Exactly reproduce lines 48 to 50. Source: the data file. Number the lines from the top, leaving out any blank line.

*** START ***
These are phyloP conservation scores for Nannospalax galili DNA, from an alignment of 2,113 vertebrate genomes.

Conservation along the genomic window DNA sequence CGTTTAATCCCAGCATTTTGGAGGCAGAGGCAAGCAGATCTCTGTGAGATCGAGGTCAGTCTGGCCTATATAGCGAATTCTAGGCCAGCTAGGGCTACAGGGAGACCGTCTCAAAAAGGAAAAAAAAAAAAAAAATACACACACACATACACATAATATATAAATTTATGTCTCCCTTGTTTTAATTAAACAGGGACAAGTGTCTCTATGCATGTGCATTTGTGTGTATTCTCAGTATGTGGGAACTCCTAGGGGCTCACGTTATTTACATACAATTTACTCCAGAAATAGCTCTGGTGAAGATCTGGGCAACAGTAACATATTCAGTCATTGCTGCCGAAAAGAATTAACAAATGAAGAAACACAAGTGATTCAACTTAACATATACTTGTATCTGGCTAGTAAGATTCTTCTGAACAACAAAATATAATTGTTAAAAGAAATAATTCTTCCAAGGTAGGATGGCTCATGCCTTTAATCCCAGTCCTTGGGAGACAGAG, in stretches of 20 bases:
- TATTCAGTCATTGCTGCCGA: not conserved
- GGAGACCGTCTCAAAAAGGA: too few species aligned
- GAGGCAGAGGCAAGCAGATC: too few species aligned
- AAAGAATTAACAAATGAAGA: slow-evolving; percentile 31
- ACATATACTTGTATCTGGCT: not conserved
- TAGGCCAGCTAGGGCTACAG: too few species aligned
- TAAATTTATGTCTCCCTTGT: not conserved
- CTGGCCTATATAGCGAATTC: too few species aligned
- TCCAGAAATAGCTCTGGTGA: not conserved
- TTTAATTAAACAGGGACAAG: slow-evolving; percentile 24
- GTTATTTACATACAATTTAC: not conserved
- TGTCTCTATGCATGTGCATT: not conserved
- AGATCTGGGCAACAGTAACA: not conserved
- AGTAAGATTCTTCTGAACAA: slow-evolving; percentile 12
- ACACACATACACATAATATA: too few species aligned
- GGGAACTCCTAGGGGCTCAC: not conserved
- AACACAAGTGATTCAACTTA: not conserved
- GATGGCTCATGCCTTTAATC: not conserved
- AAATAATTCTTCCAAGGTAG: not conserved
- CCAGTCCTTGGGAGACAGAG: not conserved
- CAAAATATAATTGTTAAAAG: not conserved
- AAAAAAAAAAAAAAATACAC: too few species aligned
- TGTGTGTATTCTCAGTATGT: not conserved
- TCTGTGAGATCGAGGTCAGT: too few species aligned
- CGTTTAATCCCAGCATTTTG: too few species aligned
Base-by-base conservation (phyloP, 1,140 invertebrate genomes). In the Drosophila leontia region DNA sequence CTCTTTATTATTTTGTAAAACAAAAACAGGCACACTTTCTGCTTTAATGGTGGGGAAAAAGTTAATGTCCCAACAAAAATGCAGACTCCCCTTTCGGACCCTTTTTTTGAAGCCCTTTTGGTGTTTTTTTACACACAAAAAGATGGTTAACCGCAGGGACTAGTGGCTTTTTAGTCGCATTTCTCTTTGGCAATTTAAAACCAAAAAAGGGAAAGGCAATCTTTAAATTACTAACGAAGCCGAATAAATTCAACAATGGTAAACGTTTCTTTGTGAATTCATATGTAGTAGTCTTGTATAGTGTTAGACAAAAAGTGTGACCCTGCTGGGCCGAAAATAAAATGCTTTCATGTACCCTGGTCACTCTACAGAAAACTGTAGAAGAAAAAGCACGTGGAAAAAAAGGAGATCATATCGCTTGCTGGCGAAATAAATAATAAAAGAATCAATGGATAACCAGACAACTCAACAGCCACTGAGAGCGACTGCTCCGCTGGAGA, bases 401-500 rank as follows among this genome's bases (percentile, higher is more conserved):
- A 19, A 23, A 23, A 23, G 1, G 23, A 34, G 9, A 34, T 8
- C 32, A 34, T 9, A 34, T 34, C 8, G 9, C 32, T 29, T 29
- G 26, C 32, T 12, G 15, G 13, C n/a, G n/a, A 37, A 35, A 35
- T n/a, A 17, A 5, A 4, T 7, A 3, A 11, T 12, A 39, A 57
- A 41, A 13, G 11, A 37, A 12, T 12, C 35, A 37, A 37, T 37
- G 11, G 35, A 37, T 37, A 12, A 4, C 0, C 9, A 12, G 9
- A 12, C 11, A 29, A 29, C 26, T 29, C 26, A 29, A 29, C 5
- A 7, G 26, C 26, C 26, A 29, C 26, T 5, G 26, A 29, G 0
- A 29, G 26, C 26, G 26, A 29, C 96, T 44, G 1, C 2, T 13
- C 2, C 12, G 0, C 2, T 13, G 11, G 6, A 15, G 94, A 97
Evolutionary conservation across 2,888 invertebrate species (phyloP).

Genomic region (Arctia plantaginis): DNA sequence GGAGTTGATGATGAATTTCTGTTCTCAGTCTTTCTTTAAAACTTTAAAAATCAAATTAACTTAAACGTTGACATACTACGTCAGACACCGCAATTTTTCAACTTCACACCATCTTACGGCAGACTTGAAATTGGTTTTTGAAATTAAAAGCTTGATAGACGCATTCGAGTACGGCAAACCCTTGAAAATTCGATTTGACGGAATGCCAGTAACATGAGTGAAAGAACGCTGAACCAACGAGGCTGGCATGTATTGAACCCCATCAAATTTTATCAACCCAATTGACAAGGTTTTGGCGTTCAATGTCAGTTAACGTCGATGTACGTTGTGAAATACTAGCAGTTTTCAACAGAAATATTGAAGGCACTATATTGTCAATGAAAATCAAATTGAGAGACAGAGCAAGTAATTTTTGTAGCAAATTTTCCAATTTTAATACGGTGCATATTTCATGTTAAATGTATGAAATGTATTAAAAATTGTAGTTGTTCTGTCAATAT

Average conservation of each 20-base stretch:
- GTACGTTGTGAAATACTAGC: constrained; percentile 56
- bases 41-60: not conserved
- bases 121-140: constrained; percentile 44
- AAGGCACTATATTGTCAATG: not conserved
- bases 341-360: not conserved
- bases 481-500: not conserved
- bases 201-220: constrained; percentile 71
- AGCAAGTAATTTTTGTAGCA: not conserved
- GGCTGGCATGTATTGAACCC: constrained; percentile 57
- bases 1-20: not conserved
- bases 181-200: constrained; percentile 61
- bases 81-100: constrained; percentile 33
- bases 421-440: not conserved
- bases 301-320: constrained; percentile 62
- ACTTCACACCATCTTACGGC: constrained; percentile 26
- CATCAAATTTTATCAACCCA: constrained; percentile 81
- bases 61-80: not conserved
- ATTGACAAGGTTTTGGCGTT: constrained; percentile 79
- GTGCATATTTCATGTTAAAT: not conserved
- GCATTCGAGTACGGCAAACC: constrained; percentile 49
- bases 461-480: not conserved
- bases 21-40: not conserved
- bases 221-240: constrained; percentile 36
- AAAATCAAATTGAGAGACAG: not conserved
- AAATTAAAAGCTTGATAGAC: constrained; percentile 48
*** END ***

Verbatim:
- bases 201-220: constrained; percentile 71
- AGCAAGTAATTTTTGTAGCA: not conserved
- GGCTGGCATGTATTGAACCC: constrained; percentile 57